Elgar’s oratorio is a retelling of Christ’s Passion from the viewpoint of his followers. First performed in 1903, The Apostles is a massive work of over two hours in length. While the piece itself, first intended to be part of a trilogy, has had an uneven history, its glorious choral writing is thought to be some of Elgar’s most poignant.

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      Rating: 3.0/5 (1 vote cast)

      March 24, 2013

      Stravinsky: The Firebird: Suite (21:49)

      Toulouse Capitole Orchestra / Tugan Sokhiev

      The fifth recording of Tugan Sokhiev and the Toulouse Capitole Orchestra on Naïve is dedicated to one of the major works of the 20th century, Stravinsky’s Rite of Spring, to mark its 100th anniversary in 2013. Also featuring The Firebird and offering illustrations that enhance the special atmosphere of these works, the set includes a bonus DVD with a live performance of The Rite of Spring from last season.

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      Rating: 4.0/5 (1 vote cast)

      Shostakovich: String Quartet #10 in A-flat major, Op 118 (24:52)

      Pacifica Quartet

      The Pacifica Quartet is back with the highly anticipated third installment of their acclaimed “Soviet Experience” series. This release focuses on Shostakovich’s string quartets of the 1960s, Nos. 9-12. Ranging from a balanced neoclassical form to an unpredictable riot of tonal and atonal themes, these quartets rank among the finest of Shostakovich’s later works. The String Quartet No. 6 of Mieczyslaw Weinberg, Shostakovich’s friend and colleague, provides another vantage point to view this period in Soviet history.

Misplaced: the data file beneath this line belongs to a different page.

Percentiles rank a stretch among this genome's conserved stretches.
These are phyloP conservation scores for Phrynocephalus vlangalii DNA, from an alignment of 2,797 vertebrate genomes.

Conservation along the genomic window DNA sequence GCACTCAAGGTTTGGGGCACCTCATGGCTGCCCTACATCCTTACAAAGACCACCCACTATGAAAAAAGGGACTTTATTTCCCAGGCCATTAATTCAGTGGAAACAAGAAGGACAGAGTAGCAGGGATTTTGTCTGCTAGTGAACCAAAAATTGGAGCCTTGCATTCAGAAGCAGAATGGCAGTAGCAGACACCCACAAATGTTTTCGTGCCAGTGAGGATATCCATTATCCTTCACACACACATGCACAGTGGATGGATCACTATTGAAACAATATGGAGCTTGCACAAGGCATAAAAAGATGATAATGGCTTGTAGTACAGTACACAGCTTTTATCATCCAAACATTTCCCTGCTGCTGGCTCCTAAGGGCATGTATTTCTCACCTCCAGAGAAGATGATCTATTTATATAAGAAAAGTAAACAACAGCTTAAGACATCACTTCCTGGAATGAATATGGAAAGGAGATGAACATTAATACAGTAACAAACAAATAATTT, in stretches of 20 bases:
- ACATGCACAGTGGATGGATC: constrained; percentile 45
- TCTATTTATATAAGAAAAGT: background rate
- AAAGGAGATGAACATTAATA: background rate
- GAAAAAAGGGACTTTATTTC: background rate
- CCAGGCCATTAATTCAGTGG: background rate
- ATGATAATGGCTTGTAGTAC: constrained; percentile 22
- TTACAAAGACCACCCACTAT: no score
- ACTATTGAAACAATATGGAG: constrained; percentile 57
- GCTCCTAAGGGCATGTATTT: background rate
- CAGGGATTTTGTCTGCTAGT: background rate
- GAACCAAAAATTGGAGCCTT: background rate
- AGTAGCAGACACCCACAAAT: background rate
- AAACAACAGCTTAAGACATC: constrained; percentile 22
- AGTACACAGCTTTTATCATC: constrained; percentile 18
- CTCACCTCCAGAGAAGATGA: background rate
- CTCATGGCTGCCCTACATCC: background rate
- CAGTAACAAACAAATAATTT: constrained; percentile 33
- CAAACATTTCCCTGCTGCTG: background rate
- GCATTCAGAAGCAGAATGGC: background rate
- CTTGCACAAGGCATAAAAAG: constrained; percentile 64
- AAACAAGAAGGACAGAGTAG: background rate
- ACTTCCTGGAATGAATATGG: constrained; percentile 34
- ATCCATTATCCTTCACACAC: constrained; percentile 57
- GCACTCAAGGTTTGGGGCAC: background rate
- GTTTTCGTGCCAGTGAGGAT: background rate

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      Rating: 5.0/5 (3 votes cast)

      Bach: Prelude & Fugue in B minor, BWV 544 (12:08)

      Kei Koito, organ

      Kei Koito began her music studies with the piano at age six, then taking up singing, the cello, the harpsichord and finally the organ. She has performed throughout Europe, Russia, Japan and the Americas, and she is acclaimed for her expertise on Baroque and Renaissance music, especially that of J.S. Bach. This is Volume 3 of Koito’s survey of Bach’s masterworks for organ played on historical instruments.

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      Rating: 4.0/5 (1 vote cast)

      Pergolesi: Septem verba a Christo (Seven Last Words of Christ on the Cross): Verbum I (10:47); Verbum VI (11:44)

      Sophie Karthäuser, soprano; Christophe Dumaux, countertenor; Konstantin Wolff, bass; Berlin Academy of Ancient Music / René Jacobs

      The history of this oratorio is as shrouded in mystery as its probable creator. The title of the work and the assertion of Pergolesi’s authorship have haunted musicological circles for centuries. The recent discovery of manuscripts by musicologist Reinhard Fehling has settled the issue of authenticity, and Pergolesi’s lost masterpiece was given its concert premiere at the Beaune Festival in 2012 and recorded shortly after by the Akademie für Alte Musik Berlin led by René Jacobs.

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      Rating: 5.0/5 (2 votes cast)